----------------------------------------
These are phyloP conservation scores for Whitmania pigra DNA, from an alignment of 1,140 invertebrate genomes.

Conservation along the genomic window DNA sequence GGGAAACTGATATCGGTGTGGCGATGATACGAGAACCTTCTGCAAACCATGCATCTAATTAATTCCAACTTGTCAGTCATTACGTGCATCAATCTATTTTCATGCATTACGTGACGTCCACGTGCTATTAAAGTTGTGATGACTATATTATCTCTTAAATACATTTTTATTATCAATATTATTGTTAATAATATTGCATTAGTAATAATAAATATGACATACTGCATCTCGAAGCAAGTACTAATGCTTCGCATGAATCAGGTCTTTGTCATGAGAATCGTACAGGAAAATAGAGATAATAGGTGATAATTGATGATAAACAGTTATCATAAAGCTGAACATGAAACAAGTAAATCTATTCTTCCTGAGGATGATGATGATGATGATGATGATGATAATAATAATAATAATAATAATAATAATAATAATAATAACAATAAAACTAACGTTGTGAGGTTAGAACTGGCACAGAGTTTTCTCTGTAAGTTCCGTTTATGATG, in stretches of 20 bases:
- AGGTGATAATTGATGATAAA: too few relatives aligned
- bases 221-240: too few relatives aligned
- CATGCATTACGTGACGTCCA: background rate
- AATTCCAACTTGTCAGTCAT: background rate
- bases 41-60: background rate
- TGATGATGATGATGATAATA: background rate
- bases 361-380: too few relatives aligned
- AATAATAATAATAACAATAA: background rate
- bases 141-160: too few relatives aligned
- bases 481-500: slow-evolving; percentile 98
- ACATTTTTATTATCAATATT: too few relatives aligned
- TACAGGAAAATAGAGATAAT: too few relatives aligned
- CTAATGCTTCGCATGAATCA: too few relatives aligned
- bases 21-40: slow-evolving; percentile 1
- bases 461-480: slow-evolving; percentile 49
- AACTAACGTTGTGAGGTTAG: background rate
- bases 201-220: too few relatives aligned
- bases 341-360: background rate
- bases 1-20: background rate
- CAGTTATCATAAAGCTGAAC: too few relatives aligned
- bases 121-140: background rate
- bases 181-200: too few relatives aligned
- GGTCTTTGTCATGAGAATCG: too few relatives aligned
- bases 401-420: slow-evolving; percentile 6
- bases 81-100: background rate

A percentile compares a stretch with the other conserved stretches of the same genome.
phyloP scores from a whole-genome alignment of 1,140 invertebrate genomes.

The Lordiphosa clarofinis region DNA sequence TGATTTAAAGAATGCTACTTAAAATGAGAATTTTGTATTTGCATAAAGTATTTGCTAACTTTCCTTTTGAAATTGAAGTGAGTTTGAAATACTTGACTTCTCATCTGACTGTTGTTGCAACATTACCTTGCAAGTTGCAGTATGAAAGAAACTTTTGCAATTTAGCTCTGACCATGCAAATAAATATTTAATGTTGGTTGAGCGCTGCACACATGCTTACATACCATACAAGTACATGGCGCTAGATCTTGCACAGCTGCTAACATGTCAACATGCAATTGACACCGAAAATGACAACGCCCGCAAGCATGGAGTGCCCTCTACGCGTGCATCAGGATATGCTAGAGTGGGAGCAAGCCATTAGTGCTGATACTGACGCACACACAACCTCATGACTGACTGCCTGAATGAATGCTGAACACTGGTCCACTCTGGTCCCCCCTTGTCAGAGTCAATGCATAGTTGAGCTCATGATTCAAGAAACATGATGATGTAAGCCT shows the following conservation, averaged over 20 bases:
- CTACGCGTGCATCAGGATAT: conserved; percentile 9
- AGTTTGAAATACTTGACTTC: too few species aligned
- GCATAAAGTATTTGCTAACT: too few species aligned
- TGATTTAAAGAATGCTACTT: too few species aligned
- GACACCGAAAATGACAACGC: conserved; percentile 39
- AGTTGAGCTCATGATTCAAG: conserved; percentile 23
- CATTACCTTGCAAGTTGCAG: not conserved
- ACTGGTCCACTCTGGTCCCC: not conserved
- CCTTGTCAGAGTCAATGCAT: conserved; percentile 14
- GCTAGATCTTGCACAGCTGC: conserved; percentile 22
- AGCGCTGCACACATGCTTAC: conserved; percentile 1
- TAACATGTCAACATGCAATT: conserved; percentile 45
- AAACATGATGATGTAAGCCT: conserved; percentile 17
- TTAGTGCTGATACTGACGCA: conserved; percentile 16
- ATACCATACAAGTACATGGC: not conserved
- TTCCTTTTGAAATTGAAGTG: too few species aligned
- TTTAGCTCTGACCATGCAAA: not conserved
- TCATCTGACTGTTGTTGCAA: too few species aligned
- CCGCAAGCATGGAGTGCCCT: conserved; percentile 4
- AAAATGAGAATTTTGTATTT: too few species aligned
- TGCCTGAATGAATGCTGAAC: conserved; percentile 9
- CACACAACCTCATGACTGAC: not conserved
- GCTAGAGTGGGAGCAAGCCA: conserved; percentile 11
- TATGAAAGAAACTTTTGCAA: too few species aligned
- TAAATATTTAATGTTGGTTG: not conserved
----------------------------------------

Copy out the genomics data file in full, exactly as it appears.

These are phyloP conservation scores for Whitmania pigra DNA, from an alignment of 1,140 invertebrate genomes.

Conservation along the genomic window DNA sequence GGGAAACTGATATCGGTGTGGCGATGATACGAGAACCTTCTGCAAACCATGCATCTAATTAATTCCAACTTGTCAGTCATTACGTGCATCAATCTATTTTCATGCATTACGTGACGTCCACGTGCTATTAAAGTTGTGATGACTATATTATCTCTTAAATACATTTTTATTATCAATATTATTGTTAATAATATTGCATTAGTAATAATAAATATGACATACTGCATCTCGAAGCAAGTACTAATGCTTCGCATGAATCAGGTCTTTGTCATGAGAATCGTACAGGAAAATAGAGATAATAGGTGATAATTGATGATAAACAGTTATCATAAAGCTGAACATGAAACAAGTAAATCTATTCTTCCTGAGGATGATGATGATGATGATGATGATGATAATAATAATAATAATAATAATAATAATAATAATAATAACAATAAAACTAACGTTGTGAGGTTAGAACTGGCACAGAGTTTTCTCTGTAAGTTCCGTTTATGATG, in stretches of 20 bases:
- AGGTGATAATTGATGATAAA: too few relatives aligned
- bases 221-240: too few relatives aligned
- CATGCATTACGTGACGTCCA: background rate
- AATTCCAACTTGTCAGTCAT: background rate
- bases 41-60: background rate
- TGATGATGATGATGATAATA: background rate
- bases 361-380: too few relatives aligned
- AATAATAATAATAACAATAA: background rate
- bases 141-160: too few relatives aligned
- bases 481-500: slow-evolving; percentile 98
- ACATTTTTATTATCAATATT: too few relatives aligned
- TACAGGAAAATAGAGATAAT: too few relatives aligned
- CTAATGCTTCGCATGAATCA: too few relatives aligned
- bases 21-40: slow-evolving; percentile 1
- bases 461-480: slow-evolving; percentile 49
- AACTAACGTTGTGAGGTTAG: background rate
- bases 201-220: too few relatives aligned
- bases 341-360: background rate
- bases 1-20: background rate
- CAGTTATCATAAAGCTGAAC: too few relatives aligned
- bases 121-140: background rate
- bases 181-200: too few relatives aligned
- GGTCTTTGTCATGAGAATCG: too few relatives aligned
- bases 401-420: slow-evolving; percentile 6
- bases 81-100: background rate

A percentile compares a stretch with the other conserved stretches of the same genome.
phyloP scores from a whole-genome alignment of 1,140 invertebrate genomes.

The Lordiphosa clarofinis region DNA sequence TGATTTAAAGAATGCTACTTAAAATGAGAATTTTGTATTTGCATAAAGTATTTGCTAACTTTCCTTTTGAAATTGAAGTGAGTTTGAAATACTTGACTTCTCATCTGACTGTTGTTGCAACATTACCTTGCAAGTTGCAGTATGAAAGAAACTTTTGCAATTTAGCTCTGACCATGCAAATAAATATTTAATGTTGGTTGAGCGCTGCACACATGCTTACATACCATACAAGTACATGGCGCTAGATCTTGCACAGCTGCTAACATGTCAACATGCAATTGACACCGAAAATGACAACGCCCGCAAGCATGGAGTGCCCTCTACGCGTGCATCAGGATATGCTAGAGTGGGAGCAAGCCATTAGTGCTGATACTGACGCACACACAACCTCATGACTGACTGCCTGAATGAATGCTGAACACTGGTCCACTCTGGTCCCCCCTTGTCAGAGTCAATGCATAGTTGAGCTCATGATTCAAGAAACATGATGATGTAAGCCT shows the following conservation, averaged over 20 bases:
- CTACGCGTGCATCAGGATAT: conserved; percentile 9
- AGTTTGAAATACTTGACTTC: too few species aligned
- GCATAAAGTATTTGCTAACT: too few species aligned
- TGATTTAAAGAATGCTACTT: too few species aligned
- GACACCGAAAATGACAACGC: conserved; percentile 39
- AGTTGAGCTCATGATTCAAG: conserved; percentile 23
- CATTACCTTGCAAGTTGCAG: not conserved
- ACTGGTCCACTCTGGTCCCC: not conserved
- CCTTGTCAGAGTCAATGCAT: conserved; percentile 14
- GCTAGATCTTGCACAGCTGC: conserved; percentile 22
- AGCGCTGCACACATGCTTAC: conserved; percentile 1
- TAACATGTCAACATGCAATT: conserved; percentile 45
- AAACATGATGATGTAAGCCT: conserved; percentile 17
- TTAGTGCTGATACTGACGCA: conserved; percentile 16
- ATACCATACAAGTACATGGC: not conserved
- TTCCTTTTGAAATTGAAGTG: too few species aligned
- TTTAGCTCTGACCATGCAAA: not conserved
- TCATCTGACTGTTGTTGCAA: too few species aligned
- CCGCAAGCATGGAGTGCCCT: conserved; percentile 4
- AAAATGAGAATTTTGTATTT: too few species aligned
- TGCCTGAATGAATGCTGAAC: conserved; percentile 9
- CACACAACCTCATGACTGAC: not conserved
- GCTAGAGTGGGAGCAAGCCA: conserved; percentile 11
- TATGAAAGAAACTTTTGCAA: too few species aligned
- TAAATATTTAATGTTGGTTG: not conserved